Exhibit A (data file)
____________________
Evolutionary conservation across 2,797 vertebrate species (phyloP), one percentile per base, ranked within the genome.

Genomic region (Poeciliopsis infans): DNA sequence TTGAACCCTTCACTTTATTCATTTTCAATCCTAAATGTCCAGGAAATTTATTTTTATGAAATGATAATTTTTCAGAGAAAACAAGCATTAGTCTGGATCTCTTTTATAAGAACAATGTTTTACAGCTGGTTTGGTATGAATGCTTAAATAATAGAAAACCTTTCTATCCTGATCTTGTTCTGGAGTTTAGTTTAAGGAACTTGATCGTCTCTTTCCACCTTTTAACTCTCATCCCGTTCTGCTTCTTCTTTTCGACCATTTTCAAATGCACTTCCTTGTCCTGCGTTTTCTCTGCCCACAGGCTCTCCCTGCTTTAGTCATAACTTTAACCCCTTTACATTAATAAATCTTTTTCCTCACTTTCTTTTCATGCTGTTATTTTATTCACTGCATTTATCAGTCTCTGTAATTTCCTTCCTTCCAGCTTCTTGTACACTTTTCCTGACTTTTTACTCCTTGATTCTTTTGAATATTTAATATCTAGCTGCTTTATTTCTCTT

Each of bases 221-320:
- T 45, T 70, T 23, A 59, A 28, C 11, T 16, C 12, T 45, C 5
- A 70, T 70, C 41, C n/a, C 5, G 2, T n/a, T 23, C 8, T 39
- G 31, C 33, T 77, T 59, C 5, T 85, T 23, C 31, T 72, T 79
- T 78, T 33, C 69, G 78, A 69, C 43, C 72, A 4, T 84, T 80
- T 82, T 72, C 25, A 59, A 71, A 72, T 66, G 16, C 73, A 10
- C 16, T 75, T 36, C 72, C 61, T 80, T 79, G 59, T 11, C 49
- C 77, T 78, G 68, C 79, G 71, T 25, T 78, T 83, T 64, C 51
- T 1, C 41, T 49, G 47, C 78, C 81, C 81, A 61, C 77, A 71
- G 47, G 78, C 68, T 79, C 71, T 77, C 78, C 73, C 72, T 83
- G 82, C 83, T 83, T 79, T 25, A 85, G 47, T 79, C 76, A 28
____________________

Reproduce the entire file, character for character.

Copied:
Evolutionary conservation across 2,797 vertebrate species (phyloP), one percentile per base, ranked within the genome.

Genomic region (Poeciliopsis infans): DNA sequence TTGAACCCTTCACTTTATTCATTTTCAATCCTAAATGTCCAGGAAATTTATTTTTATGAAATGATAATTTTTCAGAGAAAACAAGCATTAGTCTGGATCTCTTTTATAAGAACAATGTTTTACAGCTGGTTTGGTATGAATGCTTAAATAATAGAAAACCTTTCTATCCTGATCTTGTTCTGGAGTTTAGTTTAAGGAACTTGATCGTCTCTTTCCACCTTTTAACTCTCATCCCGTTCTGCTTCTTCTTTTCGACCATTTTCAAATGCACTTCCTTGTCCTGCGTTTTCTCTGCCCACAGGCTCTCCCTGCTTTAGTCATAACTTTAACCCCTTTACATTAATAAATCTTTTTCCTCACTTTCTTTTCATGCTGTTATTTTATTCACTGCATTTATCAGTCTCTGTAATTTCCTTCCTTCCAGCTTCTTGTACACTTTTCCTGACTTTTTACTCCTTGATTCTTTTGAATATTTAATATCTAGCTGCTTTATTTCTCTT

Each of bases 221-320:
- T 45, T 70, T 23, A 59, A 28, C 11, T 16, C 12, T 45, C 5
- A 70, T 70, C 41, C n/a, C 5, G 2, T n/a, T 23, C 8, T 39
- G 31, C 33, T 77, T 59, C 5, T 85, T 23, C 31, T 72, T 79
- T 78, T 33, C 69, G 78, A 69, C 43, C 72, A 4, T 84, T 80
- T 82, T 72, C 25, A 59, A 71, A 72, T 66, G 16, C 73, A 10
- C 16, T 75, T 36, C 72, C 61, T 80, T 79, G 59, T 11, C 49
- C 77, T 78, G 68, C 79, G 71, T 25, T 78, T 83, T 64, C 51
- T 1, C 41, T 49, G 47, C 78, C 81, C 81, A 61, C 77, A 71
- G 47, G 78, C 68, T 79, C 71, T 77, C 78, C 73, C 72, T 83
- G 82, C 83, T 83, T 79, T 25, A 85, G 47, T 79, C 76, A 28